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Monday, 14 April 2014

Larry Fink of BlackRock writes letter to leading European stock funds: “Stop with your stock buyback programs and your excess dividends. Please invest your profits and cash in your company again, so you can meet long-term goals that will keep shareholders happy in the long run”. I totally agree with this visionary wealth manager.

I’m not a particular fan of companies, which pay out excess dividends to their shareholders or enter into vast stock buyback programs. That can’t be much of a surprise for regular readers of this blog. 

While such buyback events and excess dividend payments always seem moments of great happiness for the shareholders, I think that it is in reality an ‘early warning signal’ about the company that performs such actions.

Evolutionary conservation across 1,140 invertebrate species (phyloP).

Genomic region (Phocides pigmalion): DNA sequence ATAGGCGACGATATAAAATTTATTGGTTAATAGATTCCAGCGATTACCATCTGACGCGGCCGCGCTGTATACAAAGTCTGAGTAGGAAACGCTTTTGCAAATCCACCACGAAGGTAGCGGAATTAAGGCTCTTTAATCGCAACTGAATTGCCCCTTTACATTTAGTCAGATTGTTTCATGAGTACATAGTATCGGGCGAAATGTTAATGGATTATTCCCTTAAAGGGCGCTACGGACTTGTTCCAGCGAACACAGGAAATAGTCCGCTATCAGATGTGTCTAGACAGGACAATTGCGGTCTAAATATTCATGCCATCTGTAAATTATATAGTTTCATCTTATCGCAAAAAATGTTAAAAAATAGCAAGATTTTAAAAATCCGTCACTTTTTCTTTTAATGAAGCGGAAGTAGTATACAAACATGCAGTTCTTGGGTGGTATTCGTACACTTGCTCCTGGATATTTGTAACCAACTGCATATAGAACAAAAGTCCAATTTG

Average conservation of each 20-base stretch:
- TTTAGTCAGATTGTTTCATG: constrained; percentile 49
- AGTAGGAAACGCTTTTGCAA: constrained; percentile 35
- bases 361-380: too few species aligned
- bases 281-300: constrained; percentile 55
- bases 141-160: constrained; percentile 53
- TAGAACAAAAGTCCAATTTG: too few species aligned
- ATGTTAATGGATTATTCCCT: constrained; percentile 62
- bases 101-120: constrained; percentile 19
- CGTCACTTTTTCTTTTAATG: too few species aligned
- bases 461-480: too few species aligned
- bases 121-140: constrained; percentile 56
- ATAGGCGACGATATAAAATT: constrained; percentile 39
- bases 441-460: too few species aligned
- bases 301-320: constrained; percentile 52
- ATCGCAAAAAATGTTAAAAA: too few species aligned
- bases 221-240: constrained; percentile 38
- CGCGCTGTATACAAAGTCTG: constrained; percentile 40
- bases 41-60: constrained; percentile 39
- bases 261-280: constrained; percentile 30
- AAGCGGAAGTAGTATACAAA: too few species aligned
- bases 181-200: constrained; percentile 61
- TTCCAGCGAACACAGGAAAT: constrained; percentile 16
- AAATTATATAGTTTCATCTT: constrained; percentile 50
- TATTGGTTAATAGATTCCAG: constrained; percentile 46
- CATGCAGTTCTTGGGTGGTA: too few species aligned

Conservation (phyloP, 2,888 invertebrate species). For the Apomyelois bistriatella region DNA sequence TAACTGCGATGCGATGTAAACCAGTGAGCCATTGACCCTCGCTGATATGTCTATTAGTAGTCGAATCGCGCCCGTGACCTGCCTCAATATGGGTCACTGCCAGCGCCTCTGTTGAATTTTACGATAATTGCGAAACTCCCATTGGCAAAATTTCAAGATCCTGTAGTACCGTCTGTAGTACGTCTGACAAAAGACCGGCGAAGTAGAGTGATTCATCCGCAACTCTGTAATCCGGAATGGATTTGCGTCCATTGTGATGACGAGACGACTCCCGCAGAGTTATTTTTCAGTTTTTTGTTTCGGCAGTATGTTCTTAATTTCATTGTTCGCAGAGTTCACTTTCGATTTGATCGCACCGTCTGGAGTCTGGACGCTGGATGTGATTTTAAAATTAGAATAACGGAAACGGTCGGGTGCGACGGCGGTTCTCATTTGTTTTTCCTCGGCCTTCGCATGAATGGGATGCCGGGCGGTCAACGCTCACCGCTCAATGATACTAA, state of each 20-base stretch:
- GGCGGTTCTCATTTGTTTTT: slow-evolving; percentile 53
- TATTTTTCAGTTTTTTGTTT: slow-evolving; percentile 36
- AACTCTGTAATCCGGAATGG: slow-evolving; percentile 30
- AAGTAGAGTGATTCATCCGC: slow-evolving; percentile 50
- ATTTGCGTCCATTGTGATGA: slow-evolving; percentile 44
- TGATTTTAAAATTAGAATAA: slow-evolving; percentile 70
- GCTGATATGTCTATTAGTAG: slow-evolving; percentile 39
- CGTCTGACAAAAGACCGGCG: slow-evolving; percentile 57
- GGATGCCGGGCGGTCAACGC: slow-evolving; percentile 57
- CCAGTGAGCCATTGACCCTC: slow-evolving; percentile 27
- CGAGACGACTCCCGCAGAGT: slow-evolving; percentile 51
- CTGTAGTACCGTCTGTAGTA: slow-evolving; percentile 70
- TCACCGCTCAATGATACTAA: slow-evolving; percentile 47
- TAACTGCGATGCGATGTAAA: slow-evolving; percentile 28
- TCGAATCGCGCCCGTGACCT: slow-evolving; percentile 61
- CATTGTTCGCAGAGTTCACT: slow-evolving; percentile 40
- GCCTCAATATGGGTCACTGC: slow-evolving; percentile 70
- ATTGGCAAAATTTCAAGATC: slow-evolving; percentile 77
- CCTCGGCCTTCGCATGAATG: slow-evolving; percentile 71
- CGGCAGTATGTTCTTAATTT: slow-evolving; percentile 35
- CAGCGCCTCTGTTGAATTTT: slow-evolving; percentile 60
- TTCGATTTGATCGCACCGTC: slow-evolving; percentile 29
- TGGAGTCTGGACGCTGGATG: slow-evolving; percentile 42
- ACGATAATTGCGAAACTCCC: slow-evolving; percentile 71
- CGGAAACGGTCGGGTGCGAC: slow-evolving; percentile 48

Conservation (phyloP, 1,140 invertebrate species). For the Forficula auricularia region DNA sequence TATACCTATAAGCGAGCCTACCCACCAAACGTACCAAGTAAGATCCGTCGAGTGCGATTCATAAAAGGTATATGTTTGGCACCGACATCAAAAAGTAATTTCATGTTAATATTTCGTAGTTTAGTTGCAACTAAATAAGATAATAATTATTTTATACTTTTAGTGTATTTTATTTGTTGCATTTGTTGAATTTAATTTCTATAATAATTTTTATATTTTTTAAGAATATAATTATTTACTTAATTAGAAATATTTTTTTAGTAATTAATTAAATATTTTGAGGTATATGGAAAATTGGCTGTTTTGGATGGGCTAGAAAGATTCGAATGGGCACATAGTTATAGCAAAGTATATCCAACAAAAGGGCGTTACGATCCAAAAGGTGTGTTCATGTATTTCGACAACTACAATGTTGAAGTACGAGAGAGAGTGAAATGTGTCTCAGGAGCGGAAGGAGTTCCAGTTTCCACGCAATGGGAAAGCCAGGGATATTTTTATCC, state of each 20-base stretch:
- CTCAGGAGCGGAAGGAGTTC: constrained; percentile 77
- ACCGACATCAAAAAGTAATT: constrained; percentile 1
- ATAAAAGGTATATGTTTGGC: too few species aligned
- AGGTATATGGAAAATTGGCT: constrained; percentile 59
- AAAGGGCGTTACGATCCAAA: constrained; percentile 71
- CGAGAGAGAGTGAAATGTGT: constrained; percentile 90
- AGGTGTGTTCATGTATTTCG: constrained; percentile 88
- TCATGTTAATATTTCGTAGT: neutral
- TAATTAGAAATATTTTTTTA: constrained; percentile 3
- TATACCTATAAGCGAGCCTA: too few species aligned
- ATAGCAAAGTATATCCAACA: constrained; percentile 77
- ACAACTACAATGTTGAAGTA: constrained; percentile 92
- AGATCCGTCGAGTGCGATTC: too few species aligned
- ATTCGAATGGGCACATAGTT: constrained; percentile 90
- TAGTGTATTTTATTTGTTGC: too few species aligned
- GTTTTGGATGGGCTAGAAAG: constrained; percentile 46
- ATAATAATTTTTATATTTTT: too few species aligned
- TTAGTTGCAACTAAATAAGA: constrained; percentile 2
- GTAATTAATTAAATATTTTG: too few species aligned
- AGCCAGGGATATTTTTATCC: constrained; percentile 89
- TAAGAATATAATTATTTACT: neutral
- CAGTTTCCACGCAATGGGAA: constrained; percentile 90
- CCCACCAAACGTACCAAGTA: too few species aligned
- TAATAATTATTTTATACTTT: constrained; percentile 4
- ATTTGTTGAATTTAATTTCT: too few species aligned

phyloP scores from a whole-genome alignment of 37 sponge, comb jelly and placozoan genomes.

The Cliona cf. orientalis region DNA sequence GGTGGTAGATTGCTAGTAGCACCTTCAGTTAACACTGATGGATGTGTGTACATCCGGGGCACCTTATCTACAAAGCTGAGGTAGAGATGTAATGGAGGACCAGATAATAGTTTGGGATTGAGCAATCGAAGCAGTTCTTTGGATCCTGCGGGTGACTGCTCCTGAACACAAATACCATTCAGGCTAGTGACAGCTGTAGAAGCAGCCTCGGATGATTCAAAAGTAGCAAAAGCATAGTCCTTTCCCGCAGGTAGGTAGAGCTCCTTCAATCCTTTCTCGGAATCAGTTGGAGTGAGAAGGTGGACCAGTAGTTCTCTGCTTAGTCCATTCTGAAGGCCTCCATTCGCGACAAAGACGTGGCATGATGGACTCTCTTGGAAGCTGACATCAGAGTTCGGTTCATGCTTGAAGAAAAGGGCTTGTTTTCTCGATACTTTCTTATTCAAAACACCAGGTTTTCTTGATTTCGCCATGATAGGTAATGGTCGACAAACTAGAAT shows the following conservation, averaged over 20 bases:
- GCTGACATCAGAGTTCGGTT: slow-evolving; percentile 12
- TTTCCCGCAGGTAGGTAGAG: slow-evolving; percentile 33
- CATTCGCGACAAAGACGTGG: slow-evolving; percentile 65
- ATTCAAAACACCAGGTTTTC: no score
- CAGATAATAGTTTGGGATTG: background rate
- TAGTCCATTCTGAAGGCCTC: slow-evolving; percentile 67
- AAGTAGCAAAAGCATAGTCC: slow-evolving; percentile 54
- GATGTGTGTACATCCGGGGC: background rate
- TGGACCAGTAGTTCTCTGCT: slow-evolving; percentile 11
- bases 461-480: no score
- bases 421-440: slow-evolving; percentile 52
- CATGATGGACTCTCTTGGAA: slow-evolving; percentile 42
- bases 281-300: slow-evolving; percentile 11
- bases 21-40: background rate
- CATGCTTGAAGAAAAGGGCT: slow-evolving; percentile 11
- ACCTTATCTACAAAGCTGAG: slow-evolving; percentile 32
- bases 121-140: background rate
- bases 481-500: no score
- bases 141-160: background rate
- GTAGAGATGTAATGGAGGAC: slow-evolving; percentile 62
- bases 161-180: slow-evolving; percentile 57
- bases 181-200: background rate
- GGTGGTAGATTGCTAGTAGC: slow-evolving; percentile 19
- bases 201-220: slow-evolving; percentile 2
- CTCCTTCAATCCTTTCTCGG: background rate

Of course, there is little wrong with a one-off party for the shareholders. These were after all the people, who had the faith to invest in your company and who enabled it to grow to something great. As a company, it is good to show your gratitude to your shareholders every now and then.

However, too often it happens that large dividend payments and stock buyback programs point at a blatant lack of smarter, better yielding investments and long-term goals within a company. And consequently, to a lack of long-term vision within the executive management of such a company.